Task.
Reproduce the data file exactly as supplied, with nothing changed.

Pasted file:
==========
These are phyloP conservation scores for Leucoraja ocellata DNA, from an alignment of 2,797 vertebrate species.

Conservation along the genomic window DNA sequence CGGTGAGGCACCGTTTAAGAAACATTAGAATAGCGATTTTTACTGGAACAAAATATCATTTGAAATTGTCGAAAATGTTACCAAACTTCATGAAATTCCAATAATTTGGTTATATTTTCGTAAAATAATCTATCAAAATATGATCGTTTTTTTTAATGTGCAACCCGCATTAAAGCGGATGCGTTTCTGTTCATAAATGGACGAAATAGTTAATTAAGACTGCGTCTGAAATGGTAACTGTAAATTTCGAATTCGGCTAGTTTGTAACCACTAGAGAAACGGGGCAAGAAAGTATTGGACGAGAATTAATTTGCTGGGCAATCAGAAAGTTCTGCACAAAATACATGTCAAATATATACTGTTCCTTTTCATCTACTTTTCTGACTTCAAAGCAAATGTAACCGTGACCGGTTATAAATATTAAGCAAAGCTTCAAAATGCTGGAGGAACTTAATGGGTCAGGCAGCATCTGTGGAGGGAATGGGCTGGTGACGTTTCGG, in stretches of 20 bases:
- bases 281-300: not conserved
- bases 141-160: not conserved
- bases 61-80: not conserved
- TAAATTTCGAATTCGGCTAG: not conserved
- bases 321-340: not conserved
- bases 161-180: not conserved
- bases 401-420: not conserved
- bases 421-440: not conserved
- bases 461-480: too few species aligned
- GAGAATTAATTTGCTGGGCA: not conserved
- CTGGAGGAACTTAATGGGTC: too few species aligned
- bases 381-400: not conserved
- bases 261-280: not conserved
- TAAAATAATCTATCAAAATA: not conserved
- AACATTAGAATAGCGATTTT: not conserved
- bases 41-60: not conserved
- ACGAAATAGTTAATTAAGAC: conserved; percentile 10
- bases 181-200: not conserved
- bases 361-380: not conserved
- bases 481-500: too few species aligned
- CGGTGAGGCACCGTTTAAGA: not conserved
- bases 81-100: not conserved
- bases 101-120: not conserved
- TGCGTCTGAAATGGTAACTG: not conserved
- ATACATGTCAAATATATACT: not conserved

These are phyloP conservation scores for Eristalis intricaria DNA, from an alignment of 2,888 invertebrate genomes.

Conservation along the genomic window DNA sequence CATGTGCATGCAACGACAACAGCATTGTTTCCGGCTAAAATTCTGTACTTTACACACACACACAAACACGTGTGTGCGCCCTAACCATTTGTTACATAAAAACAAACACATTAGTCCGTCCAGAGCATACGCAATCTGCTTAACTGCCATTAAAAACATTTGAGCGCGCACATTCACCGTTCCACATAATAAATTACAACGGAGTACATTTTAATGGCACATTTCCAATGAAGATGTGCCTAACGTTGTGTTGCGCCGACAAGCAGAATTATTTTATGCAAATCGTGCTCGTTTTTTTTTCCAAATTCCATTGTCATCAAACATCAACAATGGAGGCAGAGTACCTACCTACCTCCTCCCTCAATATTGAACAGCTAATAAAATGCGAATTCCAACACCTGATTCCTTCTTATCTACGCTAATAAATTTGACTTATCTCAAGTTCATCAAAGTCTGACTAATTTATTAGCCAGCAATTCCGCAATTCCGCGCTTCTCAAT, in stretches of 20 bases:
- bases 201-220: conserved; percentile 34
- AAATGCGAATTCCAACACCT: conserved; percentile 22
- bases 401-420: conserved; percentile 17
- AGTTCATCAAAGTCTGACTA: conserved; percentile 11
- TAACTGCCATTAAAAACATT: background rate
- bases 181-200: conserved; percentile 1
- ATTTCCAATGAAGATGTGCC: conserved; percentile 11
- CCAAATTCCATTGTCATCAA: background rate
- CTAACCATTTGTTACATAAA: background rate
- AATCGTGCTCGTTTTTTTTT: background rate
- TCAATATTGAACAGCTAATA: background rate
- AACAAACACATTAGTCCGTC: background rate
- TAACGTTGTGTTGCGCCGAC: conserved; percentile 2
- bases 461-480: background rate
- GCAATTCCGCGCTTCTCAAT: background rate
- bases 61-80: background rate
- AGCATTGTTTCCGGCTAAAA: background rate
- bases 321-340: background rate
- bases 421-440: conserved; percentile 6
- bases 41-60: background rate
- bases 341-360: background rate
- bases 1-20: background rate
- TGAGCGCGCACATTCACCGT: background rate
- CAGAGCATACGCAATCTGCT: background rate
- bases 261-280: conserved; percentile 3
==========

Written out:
These are phyloP conservation scores for Leucoraja ocellata DNA, from an alignment of 2,797 vertebrate species.

Conservation along the genomic window DNA sequence CGGTGAGGCACCGTTTAAGAAACATTAGAATAGCGATTTTTACTGGAACAAAATATCATTTGAAATTGTCGAAAATGTTACCAAACTTCATGAAATTCCAATAATTTGGTTATATTTTCGTAAAATAATCTATCAAAATATGATCGTTTTTTTTAATGTGCAACCCGCATTAAAGCGGATGCGTTTCTGTTCATAAATGGACGAAATAGTTAATTAAGACTGCGTCTGAAATGGTAACTGTAAATTTCGAATTCGGCTAGTTTGTAACCACTAGAGAAACGGGGCAAGAAAGTATTGGACGAGAATTAATTTGCTGGGCAATCAGAAAGTTCTGCACAAAATACATGTCAAATATATACTGTTCCTTTTCATCTACTTTTCTGACTTCAAAGCAAATGTAACCGTGACCGGTTATAAATATTAAGCAAAGCTTCAAAATGCTGGAGGAACTTAATGGGTCAGGCAGCATCTGTGGAGGGAATGGGCTGGTGACGTTTCGG, in stretches of 20 bases:
- bases 281-300: not conserved
- bases 141-160: not conserved
- bases 61-80: not conserved
- TAAATTTCGAATTCGGCTAG: not conserved
- bases 321-340: not conserved
- bases 161-180: not conserved
- bases 401-420: not conserved
- bases 421-440: not conserved
- bases 461-480: too few species aligned
- GAGAATTAATTTGCTGGGCA: not conserved
- CTGGAGGAACTTAATGGGTC: too few species aligned
- bases 381-400: not conserved
- bases 261-280: not conserved
- TAAAATAATCTATCAAAATA: not conserved
- AACATTAGAATAGCGATTTT: not conserved
- bases 41-60: not conserved
- ACGAAATAGTTAATTAAGAC: conserved; percentile 10
- bases 181-200: not conserved
- bases 361-380: not conserved
- bases 481-500: too few species aligned
- CGGTGAGGCACCGTTTAAGA: not conserved
- bases 81-100: not conserved
- bases 101-120: not conserved
- TGCGTCTGAAATGGTAACTG: not conserved
- ATACATGTCAAATATATACT: not conserved

These are phyloP conservation scores for Eristalis intricaria DNA, from an alignment of 2,888 invertebrate genomes.

Conservation along the genomic window DNA sequence CATGTGCATGCAACGACAACAGCATTGTTTCCGGCTAAAATTCTGTACTTTACACACACACACAAACACGTGTGTGCGCCCTAACCATTTGTTACATAAAAACAAACACATTAGTCCGTCCAGAGCATACGCAATCTGCTTAACTGCCATTAAAAACATTTGAGCGCGCACATTCACCGTTCCACATAATAAATTACAACGGAGTACATTTTAATGGCACATTTCCAATGAAGATGTGCCTAACGTTGTGTTGCGCCGACAAGCAGAATTATTTTATGCAAATCGTGCTCGTTTTTTTTTCCAAATTCCATTGTCATCAAACATCAACAATGGAGGCAGAGTACCTACCTACCTCCTCCCTCAATATTGAACAGCTAATAAAATGCGAATTCCAACACCTGATTCCTTCTTATCTACGCTAATAAATTTGACTTATCTCAAGTTCATCAAAGTCTGACTAATTTATTAGCCAGCAATTCCGCAATTCCGCGCTTCTCAAT, in stretches of 20 bases:
- bases 201-220: conserved; percentile 34
- AAATGCGAATTCCAACACCT: conserved; percentile 22
- bases 401-420: conserved; percentile 17
- AGTTCATCAAAGTCTGACTA: conserved; percentile 11
- TAACTGCCATTAAAAACATT: background rate
- bases 181-200: conserved; percentile 1
- ATTTCCAATGAAGATGTGCC: conserved; percentile 11
- CCAAATTCCATTGTCATCAA: background rate
- CTAACCATTTGTTACATAAA: background rate
- AATCGTGCTCGTTTTTTTTT: background rate
- TCAATATTGAACAGCTAATA: background rate
- AACAAACACATTAGTCCGTC: background rate
- TAACGTTGTGTTGCGCCGAC: conserved; percentile 2
- bases 461-480: background rate
- GCAATTCCGCGCTTCTCAAT: background rate
- bases 61-80: background rate
- AGCATTGTTTCCGGCTAAAA: background rate
- bases 321-340: background rate
- bases 421-440: conserved; percentile 6
- bases 41-60: background rate
- bases 341-360: background rate
- bases 1-20: background rate
- TGAGCGCGCACATTCACCGT: background rate
- CAGAGCATACGCAATCTGCT: background rate
- bases 261-280: conserved; percentile 3